Myth #2. 2011.
My mother succumbed to cancer when I was eleven. I suddenly found myself with a father who knew nothing of raising a young girl, and coming-of-age in an environment removed from the influence and instruction of women. Though I didn’t think much of it at the time, this affected me greatly, and became the subconscious driving force behind this thesis, which addresses a personal relationship with the natural world, femininity, and coming-of-age in a patriarchal family. Only now have I begun to negotiate the relationship of my body and my self to others, and question my role.
I create my own unique interpretation of myth by combining different understandings of mythology, incorporating a synthesized definition to create multilayered meaning with roots in the greater feminine discourse. I draw from the Greek tradition of using supernatural stories to explain natural occurrences, creating alternative explanations of reality. From semiotic mythology, as explored by Stuart Hall and Roland Barthes, I use the personal and public connotations of an object beyond its surface, creating layered meaning deeper than the apparent action. From art and poems created by women about their own experiences, as described by Estella Lauter in Women as Mythmakers, I focus on personal relationship with the body, negotiating and understanding myself and my role in this world. Imbuing my videos with this mythic quality allows the objects and actions depicted to transcend their base meaning, opening them up for personal interpretation while creating a connection between the artist and audience.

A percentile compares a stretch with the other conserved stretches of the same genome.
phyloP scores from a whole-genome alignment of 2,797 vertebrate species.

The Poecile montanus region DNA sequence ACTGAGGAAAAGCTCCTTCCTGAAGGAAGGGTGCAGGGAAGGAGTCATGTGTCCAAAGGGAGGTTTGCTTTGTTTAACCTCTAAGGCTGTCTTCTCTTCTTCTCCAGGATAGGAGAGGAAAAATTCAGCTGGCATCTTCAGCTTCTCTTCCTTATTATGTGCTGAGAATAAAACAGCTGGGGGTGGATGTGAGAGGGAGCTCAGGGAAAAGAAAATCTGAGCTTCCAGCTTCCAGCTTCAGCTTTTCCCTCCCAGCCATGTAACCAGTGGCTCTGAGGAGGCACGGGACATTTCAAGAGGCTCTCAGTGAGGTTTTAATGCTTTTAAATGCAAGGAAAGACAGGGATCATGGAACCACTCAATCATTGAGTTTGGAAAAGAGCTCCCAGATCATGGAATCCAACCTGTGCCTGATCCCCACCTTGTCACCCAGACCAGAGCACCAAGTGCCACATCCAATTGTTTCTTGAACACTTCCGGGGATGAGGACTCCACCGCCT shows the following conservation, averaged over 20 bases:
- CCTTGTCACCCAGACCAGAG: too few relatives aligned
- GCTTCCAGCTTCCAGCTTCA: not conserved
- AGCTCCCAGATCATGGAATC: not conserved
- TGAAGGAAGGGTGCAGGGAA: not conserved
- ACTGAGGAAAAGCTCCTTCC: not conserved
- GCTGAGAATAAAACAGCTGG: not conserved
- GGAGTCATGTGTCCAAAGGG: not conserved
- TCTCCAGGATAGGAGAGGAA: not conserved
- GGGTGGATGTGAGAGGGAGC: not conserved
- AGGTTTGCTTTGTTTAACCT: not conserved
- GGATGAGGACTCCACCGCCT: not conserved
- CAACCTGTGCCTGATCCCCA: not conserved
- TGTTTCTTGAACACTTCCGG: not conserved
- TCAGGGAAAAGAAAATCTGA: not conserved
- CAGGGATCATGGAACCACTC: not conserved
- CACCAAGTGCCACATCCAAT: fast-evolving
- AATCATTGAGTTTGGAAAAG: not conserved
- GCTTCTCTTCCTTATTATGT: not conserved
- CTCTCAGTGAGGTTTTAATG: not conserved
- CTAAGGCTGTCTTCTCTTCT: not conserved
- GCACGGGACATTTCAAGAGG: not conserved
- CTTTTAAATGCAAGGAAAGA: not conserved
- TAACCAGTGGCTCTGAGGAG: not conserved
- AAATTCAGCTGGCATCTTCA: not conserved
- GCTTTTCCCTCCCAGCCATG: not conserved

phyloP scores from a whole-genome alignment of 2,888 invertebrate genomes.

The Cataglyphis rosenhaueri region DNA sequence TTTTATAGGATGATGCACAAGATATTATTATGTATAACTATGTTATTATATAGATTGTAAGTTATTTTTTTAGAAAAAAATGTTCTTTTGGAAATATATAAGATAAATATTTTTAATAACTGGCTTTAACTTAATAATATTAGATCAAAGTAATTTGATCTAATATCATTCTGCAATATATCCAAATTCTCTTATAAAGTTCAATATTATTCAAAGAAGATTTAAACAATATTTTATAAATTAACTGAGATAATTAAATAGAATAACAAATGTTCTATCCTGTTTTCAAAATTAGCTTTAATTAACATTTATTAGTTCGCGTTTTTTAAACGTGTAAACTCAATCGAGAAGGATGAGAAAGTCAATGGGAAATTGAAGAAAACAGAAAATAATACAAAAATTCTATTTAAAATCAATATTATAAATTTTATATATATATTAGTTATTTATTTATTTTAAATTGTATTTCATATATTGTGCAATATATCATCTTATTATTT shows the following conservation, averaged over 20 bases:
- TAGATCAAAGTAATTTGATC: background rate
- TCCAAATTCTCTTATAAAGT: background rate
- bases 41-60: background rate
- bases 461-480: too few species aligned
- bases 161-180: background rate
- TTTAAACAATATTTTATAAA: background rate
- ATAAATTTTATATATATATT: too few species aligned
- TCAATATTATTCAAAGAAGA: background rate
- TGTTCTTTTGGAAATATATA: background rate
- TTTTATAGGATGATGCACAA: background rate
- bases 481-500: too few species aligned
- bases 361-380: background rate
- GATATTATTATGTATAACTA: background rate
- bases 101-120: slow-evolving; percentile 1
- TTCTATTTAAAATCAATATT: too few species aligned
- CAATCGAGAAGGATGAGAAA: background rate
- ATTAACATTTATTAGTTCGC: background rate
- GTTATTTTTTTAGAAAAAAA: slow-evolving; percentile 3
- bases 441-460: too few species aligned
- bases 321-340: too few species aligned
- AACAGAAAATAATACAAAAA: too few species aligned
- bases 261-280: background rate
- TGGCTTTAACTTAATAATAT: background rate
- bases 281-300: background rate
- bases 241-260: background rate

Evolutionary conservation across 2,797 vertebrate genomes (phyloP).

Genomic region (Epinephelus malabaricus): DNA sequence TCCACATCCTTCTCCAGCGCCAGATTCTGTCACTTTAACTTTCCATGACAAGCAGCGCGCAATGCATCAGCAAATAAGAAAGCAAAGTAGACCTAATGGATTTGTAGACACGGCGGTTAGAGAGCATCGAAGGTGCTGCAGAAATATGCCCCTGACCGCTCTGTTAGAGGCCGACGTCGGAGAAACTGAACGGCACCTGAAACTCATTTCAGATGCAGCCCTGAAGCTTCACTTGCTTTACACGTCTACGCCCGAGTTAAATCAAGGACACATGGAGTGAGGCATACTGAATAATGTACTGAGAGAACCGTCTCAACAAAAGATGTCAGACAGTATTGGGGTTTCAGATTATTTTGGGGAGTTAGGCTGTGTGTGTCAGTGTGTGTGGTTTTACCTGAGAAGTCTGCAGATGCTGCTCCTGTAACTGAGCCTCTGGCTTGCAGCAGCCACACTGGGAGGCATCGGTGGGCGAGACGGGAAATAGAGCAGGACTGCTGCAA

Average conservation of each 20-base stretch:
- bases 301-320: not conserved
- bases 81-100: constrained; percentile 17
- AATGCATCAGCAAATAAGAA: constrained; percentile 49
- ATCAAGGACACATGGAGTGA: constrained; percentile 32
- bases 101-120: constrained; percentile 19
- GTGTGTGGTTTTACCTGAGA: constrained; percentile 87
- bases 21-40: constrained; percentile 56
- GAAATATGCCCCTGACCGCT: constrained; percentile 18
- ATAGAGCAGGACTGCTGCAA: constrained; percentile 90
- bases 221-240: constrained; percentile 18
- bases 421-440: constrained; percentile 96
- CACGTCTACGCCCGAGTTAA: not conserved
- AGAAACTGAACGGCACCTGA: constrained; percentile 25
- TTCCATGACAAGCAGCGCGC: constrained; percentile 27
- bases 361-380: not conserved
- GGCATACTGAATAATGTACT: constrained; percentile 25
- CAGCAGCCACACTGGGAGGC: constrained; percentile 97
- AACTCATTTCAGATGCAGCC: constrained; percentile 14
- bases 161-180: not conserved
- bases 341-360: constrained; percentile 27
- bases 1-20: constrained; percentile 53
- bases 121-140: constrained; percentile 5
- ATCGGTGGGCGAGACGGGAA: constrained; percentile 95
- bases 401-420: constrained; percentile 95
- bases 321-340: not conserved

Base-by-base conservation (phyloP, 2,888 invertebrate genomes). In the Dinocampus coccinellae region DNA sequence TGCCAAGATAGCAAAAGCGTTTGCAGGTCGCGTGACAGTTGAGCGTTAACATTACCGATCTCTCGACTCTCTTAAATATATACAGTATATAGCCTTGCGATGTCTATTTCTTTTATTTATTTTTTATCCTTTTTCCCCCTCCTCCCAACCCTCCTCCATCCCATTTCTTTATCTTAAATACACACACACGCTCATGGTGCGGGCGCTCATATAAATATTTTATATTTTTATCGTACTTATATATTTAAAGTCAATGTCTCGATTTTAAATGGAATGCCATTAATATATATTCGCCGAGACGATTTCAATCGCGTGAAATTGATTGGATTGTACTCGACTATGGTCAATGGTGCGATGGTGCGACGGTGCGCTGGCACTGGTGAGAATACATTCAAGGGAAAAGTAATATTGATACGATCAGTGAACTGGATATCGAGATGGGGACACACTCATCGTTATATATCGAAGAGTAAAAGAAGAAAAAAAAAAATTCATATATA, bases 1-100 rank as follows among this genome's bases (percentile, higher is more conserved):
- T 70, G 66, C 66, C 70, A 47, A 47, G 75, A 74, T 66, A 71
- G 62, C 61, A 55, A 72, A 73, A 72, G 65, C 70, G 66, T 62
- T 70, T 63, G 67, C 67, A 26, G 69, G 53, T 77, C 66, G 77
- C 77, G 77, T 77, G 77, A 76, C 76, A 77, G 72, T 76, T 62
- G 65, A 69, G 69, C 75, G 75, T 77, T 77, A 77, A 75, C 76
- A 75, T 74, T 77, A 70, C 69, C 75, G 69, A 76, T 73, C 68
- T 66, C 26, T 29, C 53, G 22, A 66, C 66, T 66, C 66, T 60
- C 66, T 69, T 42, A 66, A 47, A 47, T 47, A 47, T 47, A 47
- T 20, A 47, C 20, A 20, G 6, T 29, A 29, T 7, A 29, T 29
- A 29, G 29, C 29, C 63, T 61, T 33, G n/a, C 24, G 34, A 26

Through my exploratory and playful working method I work out what objects and actions mean to me, as well as the other connotations they might have. My explorations evolve into performances where I am the person enacting the scene, working with and responding to the action I create. The final form is video, controlling the vantage point and framing of the performance, while adding the progression of time as a key element in the work.